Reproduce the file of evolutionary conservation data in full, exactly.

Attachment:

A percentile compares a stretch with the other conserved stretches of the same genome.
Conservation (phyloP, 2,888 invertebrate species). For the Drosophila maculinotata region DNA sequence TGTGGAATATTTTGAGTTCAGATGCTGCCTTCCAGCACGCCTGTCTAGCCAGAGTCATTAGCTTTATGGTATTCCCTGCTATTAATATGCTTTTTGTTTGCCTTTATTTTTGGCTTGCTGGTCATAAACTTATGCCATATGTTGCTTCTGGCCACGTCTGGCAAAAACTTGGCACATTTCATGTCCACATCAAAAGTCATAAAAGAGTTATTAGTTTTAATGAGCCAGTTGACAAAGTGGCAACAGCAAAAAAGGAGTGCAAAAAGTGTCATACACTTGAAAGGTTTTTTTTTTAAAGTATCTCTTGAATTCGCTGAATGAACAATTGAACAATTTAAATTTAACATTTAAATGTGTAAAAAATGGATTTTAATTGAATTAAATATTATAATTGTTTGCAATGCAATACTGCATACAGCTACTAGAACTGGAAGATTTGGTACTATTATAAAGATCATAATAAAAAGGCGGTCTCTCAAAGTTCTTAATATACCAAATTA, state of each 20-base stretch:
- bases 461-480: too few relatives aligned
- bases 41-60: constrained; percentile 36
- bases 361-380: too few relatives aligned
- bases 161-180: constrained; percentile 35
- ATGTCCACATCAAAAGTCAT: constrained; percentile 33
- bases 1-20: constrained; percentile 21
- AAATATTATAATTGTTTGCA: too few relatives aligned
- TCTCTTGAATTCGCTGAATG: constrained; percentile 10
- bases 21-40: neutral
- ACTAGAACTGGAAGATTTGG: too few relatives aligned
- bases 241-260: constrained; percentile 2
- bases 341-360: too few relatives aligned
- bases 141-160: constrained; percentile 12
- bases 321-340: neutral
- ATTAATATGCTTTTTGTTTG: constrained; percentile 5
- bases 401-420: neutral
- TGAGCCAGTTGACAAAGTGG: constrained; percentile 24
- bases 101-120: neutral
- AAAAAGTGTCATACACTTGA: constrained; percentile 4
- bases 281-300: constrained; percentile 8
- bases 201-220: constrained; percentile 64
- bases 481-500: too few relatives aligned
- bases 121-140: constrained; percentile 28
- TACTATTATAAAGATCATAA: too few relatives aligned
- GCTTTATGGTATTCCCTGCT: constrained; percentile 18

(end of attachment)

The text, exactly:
A percentile compares a stretch with the other conserved stretches of the same genome.
Conservation (phyloP, 2,888 invertebrate species). For the Drosophila maculinotata region DNA sequence TGTGGAATATTTTGAGTTCAGATGCTGCCTTCCAGCACGCCTGTCTAGCCAGAGTCATTAGCTTTATGGTATTCCCTGCTATTAATATGCTTTTTGTTTGCCTTTATTTTTGGCTTGCTGGTCATAAACTTATGCCATATGTTGCTTCTGGCCACGTCTGGCAAAAACTTGGCACATTTCATGTCCACATCAAAAGTCATAAAAGAGTTATTAGTTTTAATGAGCCAGTTGACAAAGTGGCAACAGCAAAAAAGGAGTGCAAAAAGTGTCATACACTTGAAAGGTTTTTTTTTTAAAGTATCTCTTGAATTCGCTGAATGAACAATTGAACAATTTAAATTTAACATTTAAATGTGTAAAAAATGGATTTTAATTGAATTAAATATTATAATTGTTTGCAATGCAATACTGCATACAGCTACTAGAACTGGAAGATTTGGTACTATTATAAAGATCATAATAAAAAGGCGGTCTCTCAAAGTTCTTAATATACCAAATTA, state of each 20-base stretch:
- bases 461-480: too few relatives aligned
- bases 41-60: constrained; percentile 36
- bases 361-380: too few relatives aligned
- bases 161-180: constrained; percentile 35
- ATGTCCACATCAAAAGTCAT: constrained; percentile 33
- bases 1-20: constrained; percentile 21
- AAATATTATAATTGTTTGCA: too few relatives aligned
- TCTCTTGAATTCGCTGAATG: constrained; percentile 10
- bases 21-40: neutral
- ACTAGAACTGGAAGATTTGG: too few relatives aligned
- bases 241-260: constrained; percentile 2
- bases 341-360: too few relatives aligned
- bases 141-160: constrained; percentile 12
- bases 321-340: neutral
- ATTAATATGCTTTTTGTTTG: constrained; percentile 5
- bases 401-420: neutral
- TGAGCCAGTTGACAAAGTGG: constrained; percentile 24
- bases 101-120: neutral
- AAAAAGTGTCATACACTTGA: constrained; percentile 4
- bases 281-300: constrained; percentile 8
- bases 201-220: constrained; percentile 64
- bases 481-500: too few relatives aligned
- bases 121-140: constrained; percentile 28
- TACTATTATAAAGATCATAA: too few relatives aligned
- GCTTTATGGTATTCCCTGCT: constrained; percentile 18